He washed his hands, walked back to his laptop, and leaning over, still standing, scrolled through the neat grid of almost identical generated images, each a soup of various combinations of cat facial features swimming in fur.

Mia and Charlie saw Selby lift both hands and type a four-fingered chord on his keyboard, then a rattle of a few more keys, then a solitary enter. Selby sat as a long paragraph of small text replaced the latest cat-soup image.

“Oh you can see the actual prompt like that?” said Charlie, surprised. It was in English but barely. Reading it was like a transcription to a room full of people all talking about the same thing but not listening to one another, snatches of words, a cut-up: basket of kittens/ two cat faces/ fur in the style of a whirlpool/ f/22 35mm/ and so on it went.

“Let me see the original?”

Charlie dragged the graphic of the competitor cat food tin back into the window and it outshone the picture generated by the mood board AI with blinding ferocity.

They gazed.

“The video’s frozen,” said Mia.

Selby’s face was large on Mia’s and Charlie’s screens, filling the webcam view as he had lent in for a closer look. Light brown hair cut short, roughly; eyes and mouth too big for his face, slim without being gaunt, quick to smile, unshaven – an even gaze, quizzical, caught between a question and a laugh.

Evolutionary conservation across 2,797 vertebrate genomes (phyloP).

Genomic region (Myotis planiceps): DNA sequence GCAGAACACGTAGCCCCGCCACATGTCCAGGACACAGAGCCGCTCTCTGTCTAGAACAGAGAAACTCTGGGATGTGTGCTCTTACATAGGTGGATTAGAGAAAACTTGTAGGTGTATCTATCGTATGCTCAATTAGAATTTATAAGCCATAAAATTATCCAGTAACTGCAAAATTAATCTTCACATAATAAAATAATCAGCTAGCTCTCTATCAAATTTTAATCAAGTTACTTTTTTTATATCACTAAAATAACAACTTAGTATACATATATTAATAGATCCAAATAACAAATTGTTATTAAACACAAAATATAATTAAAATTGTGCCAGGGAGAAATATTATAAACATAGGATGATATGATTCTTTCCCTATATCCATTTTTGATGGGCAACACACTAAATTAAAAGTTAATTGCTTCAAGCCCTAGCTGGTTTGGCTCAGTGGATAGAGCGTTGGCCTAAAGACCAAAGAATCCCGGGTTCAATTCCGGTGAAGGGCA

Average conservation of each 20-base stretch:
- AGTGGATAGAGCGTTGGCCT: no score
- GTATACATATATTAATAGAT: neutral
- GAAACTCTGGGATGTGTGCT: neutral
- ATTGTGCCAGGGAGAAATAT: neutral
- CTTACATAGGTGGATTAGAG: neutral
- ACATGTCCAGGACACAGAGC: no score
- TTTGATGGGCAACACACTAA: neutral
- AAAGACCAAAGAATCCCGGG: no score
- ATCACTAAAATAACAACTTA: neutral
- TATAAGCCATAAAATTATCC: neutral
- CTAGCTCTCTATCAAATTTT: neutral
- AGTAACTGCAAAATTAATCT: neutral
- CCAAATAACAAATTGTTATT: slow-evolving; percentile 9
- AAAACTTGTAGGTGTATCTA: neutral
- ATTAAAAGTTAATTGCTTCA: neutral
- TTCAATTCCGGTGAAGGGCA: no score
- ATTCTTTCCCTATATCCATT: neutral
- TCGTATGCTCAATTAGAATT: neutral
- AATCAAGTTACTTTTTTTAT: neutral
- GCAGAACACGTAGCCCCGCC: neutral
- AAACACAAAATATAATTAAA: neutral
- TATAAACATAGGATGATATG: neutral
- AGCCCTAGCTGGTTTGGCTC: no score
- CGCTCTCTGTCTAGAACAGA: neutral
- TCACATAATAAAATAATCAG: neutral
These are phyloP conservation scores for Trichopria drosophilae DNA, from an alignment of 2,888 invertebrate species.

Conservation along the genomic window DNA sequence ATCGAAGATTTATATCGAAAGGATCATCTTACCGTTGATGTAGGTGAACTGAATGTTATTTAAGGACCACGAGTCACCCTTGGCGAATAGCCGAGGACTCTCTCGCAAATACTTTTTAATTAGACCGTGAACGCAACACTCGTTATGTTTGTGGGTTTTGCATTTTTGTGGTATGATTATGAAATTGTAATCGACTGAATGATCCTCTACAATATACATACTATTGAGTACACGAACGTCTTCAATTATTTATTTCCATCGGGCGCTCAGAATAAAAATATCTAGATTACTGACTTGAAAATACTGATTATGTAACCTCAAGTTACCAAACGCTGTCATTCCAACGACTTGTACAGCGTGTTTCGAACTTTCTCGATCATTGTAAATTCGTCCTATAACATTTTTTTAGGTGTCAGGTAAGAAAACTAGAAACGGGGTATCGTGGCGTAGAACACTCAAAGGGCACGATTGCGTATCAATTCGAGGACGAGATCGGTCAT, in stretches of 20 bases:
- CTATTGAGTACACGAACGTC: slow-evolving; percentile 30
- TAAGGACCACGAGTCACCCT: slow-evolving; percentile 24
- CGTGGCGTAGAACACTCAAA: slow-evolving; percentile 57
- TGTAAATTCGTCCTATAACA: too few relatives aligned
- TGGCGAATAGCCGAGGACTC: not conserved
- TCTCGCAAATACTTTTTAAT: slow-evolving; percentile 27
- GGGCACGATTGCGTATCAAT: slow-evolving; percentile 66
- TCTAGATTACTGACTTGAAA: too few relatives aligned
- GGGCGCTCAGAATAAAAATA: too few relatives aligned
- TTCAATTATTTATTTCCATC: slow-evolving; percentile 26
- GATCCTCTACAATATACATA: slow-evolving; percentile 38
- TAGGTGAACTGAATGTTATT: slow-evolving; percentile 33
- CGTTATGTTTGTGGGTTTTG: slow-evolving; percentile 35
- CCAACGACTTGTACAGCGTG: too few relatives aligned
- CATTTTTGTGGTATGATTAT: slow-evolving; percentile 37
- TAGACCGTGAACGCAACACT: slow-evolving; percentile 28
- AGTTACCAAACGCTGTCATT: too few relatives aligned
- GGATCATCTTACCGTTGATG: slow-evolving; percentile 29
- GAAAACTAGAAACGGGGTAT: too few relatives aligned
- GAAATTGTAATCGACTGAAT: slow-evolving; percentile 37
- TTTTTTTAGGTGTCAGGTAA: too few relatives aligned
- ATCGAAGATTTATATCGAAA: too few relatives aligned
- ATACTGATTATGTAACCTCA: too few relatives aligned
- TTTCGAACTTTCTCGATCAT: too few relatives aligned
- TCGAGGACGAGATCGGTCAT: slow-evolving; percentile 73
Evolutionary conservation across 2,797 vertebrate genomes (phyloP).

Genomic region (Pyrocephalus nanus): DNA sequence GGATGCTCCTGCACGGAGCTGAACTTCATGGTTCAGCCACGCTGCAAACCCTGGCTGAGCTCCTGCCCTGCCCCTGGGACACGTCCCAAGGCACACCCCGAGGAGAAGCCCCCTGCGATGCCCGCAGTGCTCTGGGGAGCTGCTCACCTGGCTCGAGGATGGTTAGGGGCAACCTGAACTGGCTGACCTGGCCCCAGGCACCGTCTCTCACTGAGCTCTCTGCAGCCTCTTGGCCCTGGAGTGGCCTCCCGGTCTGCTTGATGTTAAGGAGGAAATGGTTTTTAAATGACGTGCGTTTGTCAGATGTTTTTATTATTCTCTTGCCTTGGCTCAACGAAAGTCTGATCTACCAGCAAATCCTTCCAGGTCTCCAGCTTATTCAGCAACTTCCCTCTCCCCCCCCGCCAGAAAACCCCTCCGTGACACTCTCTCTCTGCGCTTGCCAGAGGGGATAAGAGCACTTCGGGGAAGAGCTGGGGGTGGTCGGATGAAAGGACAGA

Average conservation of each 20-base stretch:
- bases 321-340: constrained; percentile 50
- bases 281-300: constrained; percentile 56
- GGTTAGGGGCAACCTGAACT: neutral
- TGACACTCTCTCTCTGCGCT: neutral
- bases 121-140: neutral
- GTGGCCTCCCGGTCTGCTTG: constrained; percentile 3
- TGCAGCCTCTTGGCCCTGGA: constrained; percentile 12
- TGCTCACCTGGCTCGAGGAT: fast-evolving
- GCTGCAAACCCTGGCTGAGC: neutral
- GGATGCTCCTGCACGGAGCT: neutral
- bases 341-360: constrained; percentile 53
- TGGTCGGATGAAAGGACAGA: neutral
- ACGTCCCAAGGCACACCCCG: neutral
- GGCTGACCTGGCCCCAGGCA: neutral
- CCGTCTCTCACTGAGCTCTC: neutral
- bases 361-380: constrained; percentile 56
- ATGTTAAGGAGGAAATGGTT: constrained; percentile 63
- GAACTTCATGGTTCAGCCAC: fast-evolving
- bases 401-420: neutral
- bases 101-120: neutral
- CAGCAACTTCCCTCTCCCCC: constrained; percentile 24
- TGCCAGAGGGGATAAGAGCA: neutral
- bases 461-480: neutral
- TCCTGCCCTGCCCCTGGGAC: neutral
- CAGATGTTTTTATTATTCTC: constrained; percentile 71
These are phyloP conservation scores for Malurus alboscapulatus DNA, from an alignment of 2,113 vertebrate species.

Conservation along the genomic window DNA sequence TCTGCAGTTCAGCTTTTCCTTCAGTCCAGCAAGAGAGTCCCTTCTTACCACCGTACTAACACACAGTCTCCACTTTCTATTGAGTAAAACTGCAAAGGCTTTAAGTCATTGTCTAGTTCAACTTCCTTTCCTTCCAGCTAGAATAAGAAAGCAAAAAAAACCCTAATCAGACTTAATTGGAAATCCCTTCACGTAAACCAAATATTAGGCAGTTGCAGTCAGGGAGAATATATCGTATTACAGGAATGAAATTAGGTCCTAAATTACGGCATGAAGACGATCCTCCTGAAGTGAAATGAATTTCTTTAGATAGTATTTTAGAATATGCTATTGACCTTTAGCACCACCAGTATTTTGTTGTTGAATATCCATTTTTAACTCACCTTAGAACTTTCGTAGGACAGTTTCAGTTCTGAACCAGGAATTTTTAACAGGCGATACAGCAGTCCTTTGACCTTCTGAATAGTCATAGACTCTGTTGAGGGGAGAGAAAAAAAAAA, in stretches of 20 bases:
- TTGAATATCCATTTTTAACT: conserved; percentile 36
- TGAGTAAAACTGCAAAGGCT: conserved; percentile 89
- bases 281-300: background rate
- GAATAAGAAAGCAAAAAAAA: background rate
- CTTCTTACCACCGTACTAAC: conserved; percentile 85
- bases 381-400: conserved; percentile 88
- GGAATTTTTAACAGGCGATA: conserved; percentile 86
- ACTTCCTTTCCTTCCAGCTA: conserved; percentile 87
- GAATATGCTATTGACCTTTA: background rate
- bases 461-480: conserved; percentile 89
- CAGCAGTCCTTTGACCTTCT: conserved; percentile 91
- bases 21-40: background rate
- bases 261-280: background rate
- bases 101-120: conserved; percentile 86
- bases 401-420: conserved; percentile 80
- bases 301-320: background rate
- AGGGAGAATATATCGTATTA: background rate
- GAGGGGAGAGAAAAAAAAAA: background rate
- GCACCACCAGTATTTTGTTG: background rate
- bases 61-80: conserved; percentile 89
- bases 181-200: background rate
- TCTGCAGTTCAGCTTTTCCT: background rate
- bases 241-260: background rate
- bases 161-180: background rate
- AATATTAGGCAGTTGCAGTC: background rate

10 seconds.

“I’m going to restart the–” said Mia, and then a flurry of keys from across the call.

“Let’s give that a minute,” said Selby, the connection stutter unacknowledged.

A progress bar began its crawl.

“You were on the right track with Picasso,” he said, “but cubism as a visual style is a gravity the AI can’t resist. You’re going to get the look but what we want is the cognitive impact of cubism. That’s what makes the cat food grab you so much. Your face-detecting neurons are hyperactivated. You’re seeing a face but you’re also seeing a face! It overheats your perception, doubleplus nature. So we need a phrase in the prompt that directs the AI in latent space, but concisely. There’s a professor who has linked cubism and cognition in this way. We can use his name as a token.”

Selby had barely altered the original prompt on screen, adding to the end just one word:

> ramachandran

“The neuroscientist?” said Mia. Then the progress bar completed, and the AI-generated image from Selby’s prompt blinked up, next to the original.

Two cat food tins rotated lazily together and identically, the original and its twin plucked, impossibly plucked from the infinity of latent space. Charlie and Mia stared, caught in the headlights of a miracle.

“How–” said Charlie.

“I need to tell the boss,” said Mia.

Selby grinned.


From Mia to Lawson:

> uncanny accuracy from one of our prompt engineers. you need to see this

> let’s get on a call

replied Lawson.


“If you think of what a square of pixels can be,” said Mia, “it’s every Picasso sketch. It’s every kid’s drawing. It’s the Coca Cola logo. It’s every stock photograph ever.

“It’s a photograph of the night sky – whatever you like, any constellation there is and any constellation there isn’t. It’s a diagram of a new computer chip that goes ten times faster. It’s a handwritten shopping list, and it’s a concise proof to Fermat’s Last Theorem. It’s an illustration for cat food packaging that somehow you can’t take your eyes off.

“That’s latent space. The space of all possible images. It’s endless.”